A meteorite crashes in the Arizona desert and is investigated by scientific foul-ups Ira Kane and Harry Block. They discover that the rock is covered with single-celled organisms that rapidly evolve into other, more sophisticated, more dangerous lifeforms. The government send in the army and epidemiologist Allison Reed, but the alien life spills out across the state, perhaps threatening the world...
Evolution applies to the science fiction film the mutating formula that Ivan Reitman wrought a decade and a half ago on the horror movie with Ghostbusters. The plot is built on a premise strong enough to be played straight, and the special effects deliver a couple of real scares, but the script and performances are consistently light-hearted, with detours into over-the-top, knockabout comedy.
Like every other funny movie these days, it features several protracted bouts of anal probery first on the face-pulling Orlando Jones (far less annoying here than in his previous film, Say It Isn't So), and then, in a 'payback' sequence (that jabs at the end of Independence Day) on a giant alien CGI blob creature left over from the old Quatermass movies. Just to keep things ticking over, there are also fart, fat, lechery and sleaze jokes, as well as Ghostbusters' cast comedians in the leads, and a bulky Dan Aykroyd as the governor of Arizona but Evolution goes down the Airplane! route by asking usually serious actors to make fun of themselves.
As a disgraced government scientist latching on to a discovery that could see him make it back to the big time, David Duchovny doesn't so much send up his po-faced Agent Mulder persona, as re-use the throwaway, witty tone perfected on The X Files in its occasional, welcome comedy episodes. Julianne Moore, not a natural comedienne, strides into the film with her tough pro heroine credentials from The Lost World and Hannibal, and promptly does a pratfall that marks out her character as a ditz. The gag wears thin after the sixth or seventh time, and too many of the supporting cast are also stuck with the same business of trotting out their one joke every time they appear. But there are enough smart lines and visual bits to keep the chuckles coming.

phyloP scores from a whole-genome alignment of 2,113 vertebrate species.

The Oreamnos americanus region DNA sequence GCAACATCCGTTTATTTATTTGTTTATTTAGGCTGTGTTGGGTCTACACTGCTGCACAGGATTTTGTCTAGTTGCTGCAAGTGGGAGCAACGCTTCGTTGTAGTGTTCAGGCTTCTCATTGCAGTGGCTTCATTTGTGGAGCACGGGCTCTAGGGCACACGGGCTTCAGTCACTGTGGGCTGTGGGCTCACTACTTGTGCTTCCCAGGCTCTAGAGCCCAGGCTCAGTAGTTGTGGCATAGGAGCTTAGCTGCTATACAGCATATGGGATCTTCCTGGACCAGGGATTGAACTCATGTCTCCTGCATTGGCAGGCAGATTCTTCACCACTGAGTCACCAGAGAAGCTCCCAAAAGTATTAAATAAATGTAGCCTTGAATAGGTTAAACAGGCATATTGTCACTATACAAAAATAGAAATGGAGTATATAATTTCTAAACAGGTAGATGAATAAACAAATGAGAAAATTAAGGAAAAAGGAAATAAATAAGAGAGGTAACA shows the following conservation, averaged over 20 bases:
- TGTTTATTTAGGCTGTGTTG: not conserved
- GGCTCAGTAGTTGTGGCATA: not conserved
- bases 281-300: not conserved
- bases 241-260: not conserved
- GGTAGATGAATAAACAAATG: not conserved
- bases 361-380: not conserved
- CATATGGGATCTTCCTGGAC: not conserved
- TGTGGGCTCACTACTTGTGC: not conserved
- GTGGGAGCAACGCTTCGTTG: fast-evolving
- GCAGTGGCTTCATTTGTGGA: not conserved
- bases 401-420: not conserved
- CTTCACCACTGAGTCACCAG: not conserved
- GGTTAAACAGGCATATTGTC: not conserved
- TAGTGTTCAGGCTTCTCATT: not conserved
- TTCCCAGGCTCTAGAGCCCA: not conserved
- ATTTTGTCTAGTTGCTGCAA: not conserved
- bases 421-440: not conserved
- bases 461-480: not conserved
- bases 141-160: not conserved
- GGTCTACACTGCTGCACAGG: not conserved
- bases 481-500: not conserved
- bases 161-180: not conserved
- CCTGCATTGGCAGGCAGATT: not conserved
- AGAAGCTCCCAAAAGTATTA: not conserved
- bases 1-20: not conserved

The film is always engaging, often hilarious and sometimes surprisingly scary. The alien lifeforms are imaginatively designed (especially during one set-piece in which a prehistoric alien wreaks shopping mall havoc), and boast a subtly repulsive look that makes them credibly otherworldly, prompting an instinctive need to squash them like bugs. The super-evolving idea is clever, and might have made for a good, serious Outer Limits episode; there's a great chill as toothy insectile or reptilian creatures are nudged out of the way by vicious, but smarter, tool-using primates.
Unfortunately, at a major plot and evolutionary juncture, the movie opts to get dumber rather than cleverer. The finale, all too obviously inspired by Ghostbusters' marshmallow man, goes for gooey jokes and literal flatulence, when a less comical film might have ventured into more interesting, more terrifying regions.
As a rare 'original' summer movie, this is extremely welcome. Likeable despite its silliness, Evolution delivers a solid entertainment package. Note of caution: the monster stuff might be too intense for the more sensitive moviegoer.